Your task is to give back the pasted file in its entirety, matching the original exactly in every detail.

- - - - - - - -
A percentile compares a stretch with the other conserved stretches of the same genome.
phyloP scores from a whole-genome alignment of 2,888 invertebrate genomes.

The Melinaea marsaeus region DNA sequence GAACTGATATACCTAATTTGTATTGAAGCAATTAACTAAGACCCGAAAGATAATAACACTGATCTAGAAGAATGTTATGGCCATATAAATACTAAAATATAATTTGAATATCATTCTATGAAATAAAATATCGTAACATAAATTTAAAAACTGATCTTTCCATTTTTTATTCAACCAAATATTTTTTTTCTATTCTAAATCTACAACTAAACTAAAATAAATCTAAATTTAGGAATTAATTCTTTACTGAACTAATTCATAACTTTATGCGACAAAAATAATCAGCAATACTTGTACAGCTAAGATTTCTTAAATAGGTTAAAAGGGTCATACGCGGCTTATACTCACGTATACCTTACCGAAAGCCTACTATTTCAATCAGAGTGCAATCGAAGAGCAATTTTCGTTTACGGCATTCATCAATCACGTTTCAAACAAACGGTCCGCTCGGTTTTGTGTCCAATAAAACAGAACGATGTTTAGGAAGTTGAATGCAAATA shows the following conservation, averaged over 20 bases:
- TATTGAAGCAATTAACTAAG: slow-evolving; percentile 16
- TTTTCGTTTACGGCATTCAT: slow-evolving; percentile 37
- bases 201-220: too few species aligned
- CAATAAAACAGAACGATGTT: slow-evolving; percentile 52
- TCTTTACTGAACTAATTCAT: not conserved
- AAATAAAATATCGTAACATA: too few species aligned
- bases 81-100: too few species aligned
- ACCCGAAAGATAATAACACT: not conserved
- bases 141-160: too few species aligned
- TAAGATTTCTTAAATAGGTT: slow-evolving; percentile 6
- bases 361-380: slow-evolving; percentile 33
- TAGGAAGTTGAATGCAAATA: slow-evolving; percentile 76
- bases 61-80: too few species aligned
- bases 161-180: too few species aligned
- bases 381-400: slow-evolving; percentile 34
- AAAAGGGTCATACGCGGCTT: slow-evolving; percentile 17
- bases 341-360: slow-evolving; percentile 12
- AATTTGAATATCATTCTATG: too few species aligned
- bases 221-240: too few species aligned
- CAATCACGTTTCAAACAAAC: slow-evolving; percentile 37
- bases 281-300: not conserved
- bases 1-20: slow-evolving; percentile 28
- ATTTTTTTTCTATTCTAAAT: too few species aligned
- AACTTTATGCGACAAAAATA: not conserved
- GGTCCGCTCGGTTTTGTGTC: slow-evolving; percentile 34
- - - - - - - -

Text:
A percentile compares a stretch with the other conserved stretches of the same genome.
phyloP scores from a whole-genome alignment of 2,888 invertebrate genomes.

The Melinaea marsaeus region DNA sequence GAACTGATATACCTAATTTGTATTGAAGCAATTAACTAAGACCCGAAAGATAATAACACTGATCTAGAAGAATGTTATGGCCATATAAATACTAAAATATAATTTGAATATCATTCTATGAAATAAAATATCGTAACATAAATTTAAAAACTGATCTTTCCATTTTTTATTCAACCAAATATTTTTTTTCTATTCTAAATCTACAACTAAACTAAAATAAATCTAAATTTAGGAATTAATTCTTTACTGAACTAATTCATAACTTTATGCGACAAAAATAATCAGCAATACTTGTACAGCTAAGATTTCTTAAATAGGTTAAAAGGGTCATACGCGGCTTATACTCACGTATACCTTACCGAAAGCCTACTATTTCAATCAGAGTGCAATCGAAGAGCAATTTTCGTTTACGGCATTCATCAATCACGTTTCAAACAAACGGTCCGCTCGGTTTTGTGTCCAATAAAACAGAACGATGTTTAGGAAGTTGAATGCAAATA shows the following conservation, averaged over 20 bases:
- TATTGAAGCAATTAACTAAG: slow-evolving; percentile 16
- TTTTCGTTTACGGCATTCAT: slow-evolving; percentile 37
- bases 201-220: too few species aligned
- CAATAAAACAGAACGATGTT: slow-evolving; percentile 52
- TCTTTACTGAACTAATTCAT: not conserved
- AAATAAAATATCGTAACATA: too few species aligned
- bases 81-100: too few species aligned
- ACCCGAAAGATAATAACACT: not conserved
- bases 141-160: too few species aligned
- TAAGATTTCTTAAATAGGTT: slow-evolving; percentile 6
- bases 361-380: slow-evolving; percentile 33
- TAGGAAGTTGAATGCAAATA: slow-evolving; percentile 76
- bases 61-80: too few species aligned
- bases 161-180: too few species aligned
- bases 381-400: slow-evolving; percentile 34
- AAAAGGGTCATACGCGGCTT: slow-evolving; percentile 17
- bases 341-360: slow-evolving; percentile 12
- AATTTGAATATCATTCTATG: too few species aligned
- bases 221-240: too few species aligned
- CAATCACGTTTCAAACAAAC: slow-evolving; percentile 37
- bases 281-300: not conserved
- bases 1-20: slow-evolving; percentile 28
- ATTTTTTTTCTATTCTAAAT: too few species aligned
- AACTTTATGCGACAAAAATA: not conserved
- GGTCCGCTCGGTTTTGTGTC: slow-evolving; percentile 34